Sun: Fresh Java, Communities for JavaOne in '07

The Java platform and communities have been for quite a ride the last 12 months: Updates for Java, support for Open Source dynamic scripting, growing mojo for AJAX and Web 2.0 apps -- and even Open Sourcing of Java. As we begin JavaOne 2007, IDN talks to Jean Elliott, Senior Director of Sun's Java Software Product Marketing, about the new face of Java and its communities.

Tags: Java, Platform, Developer, Open Source, Community, Support, Dynamic Languages,


The Java platform, and its communities, have been for quite a ride the last 12 months: Updates for Java, support for Open Source dynamic scripting, growing mojo for AJAX and Java-powered Web 2.0 apps -- and even the Open Sourcing of Java itself As we near JavaOne 2007, IDN talks to Jean Elliott, Senior Director of Sun's Java Software Product Marketing, about the new face of Java and its communities.

We discuss the First 100 days of Java SE 6, early user trends of Java SE 6 and dynamic scripting add-ons for Java, impacts of Open Source technologies and communities on Java, and Java's future. Let's get started.

Integration Developer News Interview with
Jean Elliott, Senior Director, Java Software Product Marketing,
Sun Microsystems


TOPIC: Java SE 6's First 100 Days
IDN: With Java SE 6, released in December, Sun billed better runtime performance and support for dynamic languages as among its key features. Now that Java SE 6 has been out for 100 days, what are you hearing from early adopters?

Elliott: Java applications run faster and are more responsive on Java SE 6, when compared to previous releases of the platform. Java applications look and feel more like the native applications, whether running on Windows, Linux or Solaris. In addition, Java applications are more reliable thanks to expanded monitoring, profiling and diagnostics facilities added to Java SE 6. And, Java SE 6 client libraries, core libraries, as well as our Hotspot VM all underwent a major overhaul to deliver these benefits, and to optimize the platform for newer operating systems, such as Windows Vista.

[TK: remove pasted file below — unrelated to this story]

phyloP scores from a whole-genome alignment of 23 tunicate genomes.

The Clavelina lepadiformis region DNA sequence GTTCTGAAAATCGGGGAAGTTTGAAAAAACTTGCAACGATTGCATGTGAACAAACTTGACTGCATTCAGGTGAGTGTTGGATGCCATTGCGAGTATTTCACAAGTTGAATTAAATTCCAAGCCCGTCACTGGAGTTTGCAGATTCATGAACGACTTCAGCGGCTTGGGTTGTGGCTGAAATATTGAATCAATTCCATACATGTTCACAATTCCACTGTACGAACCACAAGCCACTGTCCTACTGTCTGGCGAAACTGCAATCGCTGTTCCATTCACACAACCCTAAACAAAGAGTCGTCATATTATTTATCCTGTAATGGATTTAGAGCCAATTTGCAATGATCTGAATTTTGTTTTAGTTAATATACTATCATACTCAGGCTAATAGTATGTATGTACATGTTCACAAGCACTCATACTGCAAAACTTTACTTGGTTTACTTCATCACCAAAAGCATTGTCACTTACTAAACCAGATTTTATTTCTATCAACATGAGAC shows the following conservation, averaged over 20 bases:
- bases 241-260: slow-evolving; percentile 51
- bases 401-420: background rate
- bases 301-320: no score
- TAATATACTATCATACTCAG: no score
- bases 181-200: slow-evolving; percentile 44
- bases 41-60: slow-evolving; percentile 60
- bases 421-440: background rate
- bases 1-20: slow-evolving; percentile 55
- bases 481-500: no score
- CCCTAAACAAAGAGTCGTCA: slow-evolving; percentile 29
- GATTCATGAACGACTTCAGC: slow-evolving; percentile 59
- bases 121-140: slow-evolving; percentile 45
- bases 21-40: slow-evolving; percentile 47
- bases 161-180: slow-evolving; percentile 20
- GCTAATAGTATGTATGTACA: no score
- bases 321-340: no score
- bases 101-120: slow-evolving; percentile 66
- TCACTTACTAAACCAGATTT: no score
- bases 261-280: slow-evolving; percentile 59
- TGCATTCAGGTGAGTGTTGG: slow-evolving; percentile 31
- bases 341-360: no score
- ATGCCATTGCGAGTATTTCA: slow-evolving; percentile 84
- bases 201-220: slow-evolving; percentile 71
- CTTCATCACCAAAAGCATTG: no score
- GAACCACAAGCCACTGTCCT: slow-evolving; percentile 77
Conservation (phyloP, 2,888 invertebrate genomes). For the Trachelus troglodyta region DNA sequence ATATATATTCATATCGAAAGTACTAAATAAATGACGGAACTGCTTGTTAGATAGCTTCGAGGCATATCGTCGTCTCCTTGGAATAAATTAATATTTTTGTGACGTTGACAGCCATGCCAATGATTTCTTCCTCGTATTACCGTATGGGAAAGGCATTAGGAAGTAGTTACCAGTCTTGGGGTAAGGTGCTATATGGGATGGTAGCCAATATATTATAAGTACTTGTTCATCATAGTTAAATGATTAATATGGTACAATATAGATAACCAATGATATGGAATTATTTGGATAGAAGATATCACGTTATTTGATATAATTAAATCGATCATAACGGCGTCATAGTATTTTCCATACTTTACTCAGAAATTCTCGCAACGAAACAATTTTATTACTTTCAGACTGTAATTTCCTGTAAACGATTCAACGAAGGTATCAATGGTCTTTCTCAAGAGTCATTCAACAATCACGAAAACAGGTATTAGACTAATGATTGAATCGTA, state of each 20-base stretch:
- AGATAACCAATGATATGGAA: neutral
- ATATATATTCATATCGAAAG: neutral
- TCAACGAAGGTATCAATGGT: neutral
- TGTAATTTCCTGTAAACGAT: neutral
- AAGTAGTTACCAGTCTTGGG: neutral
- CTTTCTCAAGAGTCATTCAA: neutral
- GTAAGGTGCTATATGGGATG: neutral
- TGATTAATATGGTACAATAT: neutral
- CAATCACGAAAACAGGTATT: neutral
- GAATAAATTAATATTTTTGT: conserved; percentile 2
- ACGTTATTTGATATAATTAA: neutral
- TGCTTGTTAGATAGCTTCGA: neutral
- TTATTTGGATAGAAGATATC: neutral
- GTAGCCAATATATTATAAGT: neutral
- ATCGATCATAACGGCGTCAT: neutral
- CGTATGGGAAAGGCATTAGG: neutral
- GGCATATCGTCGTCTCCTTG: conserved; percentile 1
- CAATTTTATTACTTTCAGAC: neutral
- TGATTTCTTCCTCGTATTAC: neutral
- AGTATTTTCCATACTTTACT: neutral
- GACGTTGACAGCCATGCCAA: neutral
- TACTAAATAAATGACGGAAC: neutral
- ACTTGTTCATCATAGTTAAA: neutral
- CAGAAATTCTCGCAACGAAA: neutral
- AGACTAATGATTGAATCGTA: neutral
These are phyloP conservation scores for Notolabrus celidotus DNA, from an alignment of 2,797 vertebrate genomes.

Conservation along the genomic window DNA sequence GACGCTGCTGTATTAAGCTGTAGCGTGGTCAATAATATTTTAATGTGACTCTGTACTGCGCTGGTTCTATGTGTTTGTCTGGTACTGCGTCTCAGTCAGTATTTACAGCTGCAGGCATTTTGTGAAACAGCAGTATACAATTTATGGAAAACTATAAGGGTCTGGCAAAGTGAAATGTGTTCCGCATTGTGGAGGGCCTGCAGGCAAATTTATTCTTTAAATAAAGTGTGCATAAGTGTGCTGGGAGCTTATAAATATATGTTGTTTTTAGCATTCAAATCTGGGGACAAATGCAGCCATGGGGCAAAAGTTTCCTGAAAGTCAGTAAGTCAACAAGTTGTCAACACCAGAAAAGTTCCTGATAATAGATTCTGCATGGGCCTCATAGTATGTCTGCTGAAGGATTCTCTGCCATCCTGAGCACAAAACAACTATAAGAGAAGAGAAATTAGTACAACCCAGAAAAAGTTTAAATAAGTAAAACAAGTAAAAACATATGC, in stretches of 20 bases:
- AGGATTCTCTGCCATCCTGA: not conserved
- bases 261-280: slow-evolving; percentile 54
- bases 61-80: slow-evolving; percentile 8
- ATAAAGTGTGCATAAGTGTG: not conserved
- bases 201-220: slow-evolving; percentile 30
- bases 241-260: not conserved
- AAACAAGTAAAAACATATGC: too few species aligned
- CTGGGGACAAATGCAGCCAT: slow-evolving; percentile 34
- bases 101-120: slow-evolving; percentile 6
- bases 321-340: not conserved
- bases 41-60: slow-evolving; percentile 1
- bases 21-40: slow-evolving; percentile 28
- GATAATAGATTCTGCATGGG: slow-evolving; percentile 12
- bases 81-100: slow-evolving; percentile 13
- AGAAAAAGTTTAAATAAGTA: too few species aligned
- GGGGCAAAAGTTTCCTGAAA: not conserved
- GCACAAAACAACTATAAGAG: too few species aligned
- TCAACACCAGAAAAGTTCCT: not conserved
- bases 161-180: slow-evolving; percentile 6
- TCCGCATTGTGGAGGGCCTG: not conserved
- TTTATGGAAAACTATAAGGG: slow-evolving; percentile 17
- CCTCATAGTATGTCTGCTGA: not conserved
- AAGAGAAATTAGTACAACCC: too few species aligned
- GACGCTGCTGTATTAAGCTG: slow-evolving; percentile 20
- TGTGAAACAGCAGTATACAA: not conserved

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Consumers, such as FareCompare and Cenqua, among those that we highlighted at the launch, continue to be impressed with the out-of-the box improvements they are obtaining simply by running their existing Java applications on this latest release.

Developers are equally impressed with the improvements designed to make development simpler, while also adding support for Web 2.0 technologies. Java SE 6 is the first release of the platform to offer standardized scripting language support, with Mozilla Rhino Javascript now included with Sun's distribution of the platform. Swing updates make building client user interfaces faster and easier - especially when coupled with Sun's NetBeans IDE. In addition, updated platform API's coupled with further NetBeans IDE enhancements also simplify developing and working with the latest web services, XML, database and security standards now supported by both Java SE 6 and the NetBeans IDE.

TOPIC: Early Java SE 6 Use Cases
IDN What types of dev projects are users finding best suited to Java SE 6?

Elliott: Java SE 6 is perfect for developers looking to take advantage of the Java 'write once, run anywhere' promise. Whether by offering the means to develop one application to run across many environments, or, if looking to leverage technology that will develop expertise which can be translated to different projects for many platforms, Java SE 6 provides many ways to maximize a developer's return on their R&D investment. Java SE 6 is a mature platform that brings with it a rich ecosystem of developer products and services, as well as a large developer community that can support them in building, deploying and managing their applications.

TOPIC: Java and Dynamic Languages
IDN: Given Java SE 6's interest in supporting "open" dynamic languages, how would you describe the impact of Spring, Seam, Hibernate and other Open Source cultures on the Java developer community?